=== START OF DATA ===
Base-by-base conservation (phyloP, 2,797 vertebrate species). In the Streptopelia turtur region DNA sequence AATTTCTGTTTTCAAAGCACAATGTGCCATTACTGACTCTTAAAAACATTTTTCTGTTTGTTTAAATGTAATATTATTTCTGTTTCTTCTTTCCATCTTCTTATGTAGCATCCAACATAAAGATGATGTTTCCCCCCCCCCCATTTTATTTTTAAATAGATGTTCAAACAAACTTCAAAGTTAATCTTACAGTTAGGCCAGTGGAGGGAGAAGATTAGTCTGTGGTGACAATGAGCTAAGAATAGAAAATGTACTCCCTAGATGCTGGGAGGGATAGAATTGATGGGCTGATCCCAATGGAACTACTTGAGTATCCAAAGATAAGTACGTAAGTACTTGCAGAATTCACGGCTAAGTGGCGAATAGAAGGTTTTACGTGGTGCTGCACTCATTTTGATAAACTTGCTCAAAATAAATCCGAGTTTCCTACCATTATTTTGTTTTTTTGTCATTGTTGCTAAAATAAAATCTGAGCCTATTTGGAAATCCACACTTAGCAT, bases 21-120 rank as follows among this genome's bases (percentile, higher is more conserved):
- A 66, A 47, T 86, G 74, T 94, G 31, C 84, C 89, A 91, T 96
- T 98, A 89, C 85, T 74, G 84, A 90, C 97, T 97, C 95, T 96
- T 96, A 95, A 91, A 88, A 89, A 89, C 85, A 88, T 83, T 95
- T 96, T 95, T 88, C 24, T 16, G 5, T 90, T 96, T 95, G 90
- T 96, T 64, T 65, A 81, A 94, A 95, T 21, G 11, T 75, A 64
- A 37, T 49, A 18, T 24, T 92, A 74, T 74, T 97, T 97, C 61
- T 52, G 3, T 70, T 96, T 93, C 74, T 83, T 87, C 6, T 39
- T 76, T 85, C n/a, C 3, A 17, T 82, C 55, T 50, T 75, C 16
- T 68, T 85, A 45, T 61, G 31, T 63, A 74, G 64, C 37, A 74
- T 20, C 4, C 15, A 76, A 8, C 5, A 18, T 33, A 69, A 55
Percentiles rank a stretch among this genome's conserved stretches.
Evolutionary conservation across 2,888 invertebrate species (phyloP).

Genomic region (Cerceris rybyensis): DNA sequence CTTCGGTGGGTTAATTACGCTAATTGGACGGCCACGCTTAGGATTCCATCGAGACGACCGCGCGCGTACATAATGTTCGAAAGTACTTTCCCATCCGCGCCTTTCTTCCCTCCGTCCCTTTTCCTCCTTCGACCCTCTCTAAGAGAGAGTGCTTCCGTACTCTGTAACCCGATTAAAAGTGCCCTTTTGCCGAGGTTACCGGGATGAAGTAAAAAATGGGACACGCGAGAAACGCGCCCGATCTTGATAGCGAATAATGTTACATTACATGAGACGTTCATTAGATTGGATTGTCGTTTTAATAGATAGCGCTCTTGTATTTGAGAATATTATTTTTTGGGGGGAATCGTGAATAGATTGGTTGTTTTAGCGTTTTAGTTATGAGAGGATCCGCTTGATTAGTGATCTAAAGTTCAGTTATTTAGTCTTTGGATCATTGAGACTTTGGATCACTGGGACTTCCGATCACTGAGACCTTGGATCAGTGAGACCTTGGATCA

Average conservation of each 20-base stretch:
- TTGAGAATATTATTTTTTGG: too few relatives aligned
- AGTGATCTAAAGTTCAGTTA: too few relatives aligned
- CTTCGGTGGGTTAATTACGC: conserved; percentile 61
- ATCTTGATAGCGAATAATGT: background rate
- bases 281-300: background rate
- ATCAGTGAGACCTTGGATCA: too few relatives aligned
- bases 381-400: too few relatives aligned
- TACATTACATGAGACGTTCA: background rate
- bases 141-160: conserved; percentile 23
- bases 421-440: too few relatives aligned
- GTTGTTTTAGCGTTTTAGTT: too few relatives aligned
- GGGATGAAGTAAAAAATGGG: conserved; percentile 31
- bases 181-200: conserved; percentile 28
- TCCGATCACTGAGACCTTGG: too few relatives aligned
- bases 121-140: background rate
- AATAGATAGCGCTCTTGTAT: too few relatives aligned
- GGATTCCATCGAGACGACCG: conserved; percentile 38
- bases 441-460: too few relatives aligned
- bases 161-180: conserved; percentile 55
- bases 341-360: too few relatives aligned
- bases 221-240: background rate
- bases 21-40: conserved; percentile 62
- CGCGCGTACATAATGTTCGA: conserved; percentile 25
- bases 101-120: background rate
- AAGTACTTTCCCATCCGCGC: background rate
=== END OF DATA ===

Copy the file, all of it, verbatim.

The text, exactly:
Base-by-base conservation (phyloP, 2,797 vertebrate species). In the Streptopelia turtur region DNA sequence AATTTCTGTTTTCAAAGCACAATGTGCCATTACTGACTCTTAAAAACATTTTTCTGTTTGTTTAAATGTAATATTATTTCTGTTTCTTCTTTCCATCTTCTTATGTAGCATCCAACATAAAGATGATGTTTCCCCCCCCCCCATTTTATTTTTAAATAGATGTTCAAACAAACTTCAAAGTTAATCTTACAGTTAGGCCAGTGGAGGGAGAAGATTAGTCTGTGGTGACAATGAGCTAAGAATAGAAAATGTACTCCCTAGATGCTGGGAGGGATAGAATTGATGGGCTGATCCCAATGGAACTACTTGAGTATCCAAAGATAAGTACGTAAGTACTTGCAGAATTCACGGCTAAGTGGCGAATAGAAGGTTTTACGTGGTGCTGCACTCATTTTGATAAACTTGCTCAAAATAAATCCGAGTTTCCTACCATTATTTTGTTTTTTTGTCATTGTTGCTAAAATAAAATCTGAGCCTATTTGGAAATCCACACTTAGCAT, bases 21-120 rank as follows among this genome's bases (percentile, higher is more conserved):
- A 66, A 47, T 86, G 74, T 94, G 31, C 84, C 89, A 91, T 96
- T 98, A 89, C 85, T 74, G 84, A 90, C 97, T 97, C 95, T 96
- T 96, A 95, A 91, A 88, A 89, A 89, C 85, A 88, T 83, T 95
- T 96, T 95, T 88, C 24, T 16, G 5, T 90, T 96, T 95, G 90
- T 96, T 64, T 65, A 81, A 94, A 95, T 21, G 11, T 75, A 64
- A 37, T 49, A 18, T 24, T 92, A 74, T 74, T 97, T 97, C 61
- T 52, G 3, T 70, T 96, T 93, C 74, T 83, T 87, C 6, T 39
- T 76, T 85, C n/a, C 3, A 17, T 82, C 55, T 50, T 75, C 16
- T 68, T 85, A 45, T 61, G 31, T 63, A 74, G 64, C 37, A 74
- T 20, C 4, C 15, A 76, A 8, C 5, A 18, T 33, A 69, A 55
Percentiles rank a stretch among this genome's conserved stretches.
Evolutionary conservation across 2,888 invertebrate species (phyloP).

Genomic region (Cerceris rybyensis): DNA sequence CTTCGGTGGGTTAATTACGCTAATTGGACGGCCACGCTTAGGATTCCATCGAGACGACCGCGCGCGTACATAATGTTCGAAAGTACTTTCCCATCCGCGCCTTTCTTCCCTCCGTCCCTTTTCCTCCTTCGACCCTCTCTAAGAGAGAGTGCTTCCGTACTCTGTAACCCGATTAAAAGTGCCCTTTTGCCGAGGTTACCGGGATGAAGTAAAAAATGGGACACGCGAGAAACGCGCCCGATCTTGATAGCGAATAATGTTACATTACATGAGACGTTCATTAGATTGGATTGTCGTTTTAATAGATAGCGCTCTTGTATTTGAGAATATTATTTTTTGGGGGGAATCGTGAATAGATTGGTTGTTTTAGCGTTTTAGTTATGAGAGGATCCGCTTGATTAGTGATCTAAAGTTCAGTTATTTAGTCTTTGGATCATTGAGACTTTGGATCACTGGGACTTCCGATCACTGAGACCTTGGATCAGTGAGACCTTGGATCA

Average conservation of each 20-base stretch:
- TTGAGAATATTATTTTTTGG: too few relatives aligned
- AGTGATCTAAAGTTCAGTTA: too few relatives aligned
- CTTCGGTGGGTTAATTACGC: conserved; percentile 61
- ATCTTGATAGCGAATAATGT: background rate
- bases 281-300: background rate
- ATCAGTGAGACCTTGGATCA: too few relatives aligned
- bases 381-400: too few relatives aligned
- TACATTACATGAGACGTTCA: background rate
- bases 141-160: conserved; percentile 23
- bases 421-440: too few relatives aligned
- GTTGTTTTAGCGTTTTAGTT: too few relatives aligned
- GGGATGAAGTAAAAAATGGG: conserved; percentile 31
- bases 181-200: conserved; percentile 28
- TCCGATCACTGAGACCTTGG: too few relatives aligned
- bases 121-140: background rate
- AATAGATAGCGCTCTTGTAT: too few relatives aligned
- GGATTCCATCGAGACGACCG: conserved; percentile 38
- bases 441-460: too few relatives aligned
- bases 161-180: conserved; percentile 55
- bases 341-360: too few relatives aligned
- bases 221-240: background rate
- bases 21-40: conserved; percentile 62
- CGCGCGTACATAATGTTCGA: conserved; percentile 25
- bases 101-120: background rate
- AAGTACTTTCCCATCCGCGC: background rate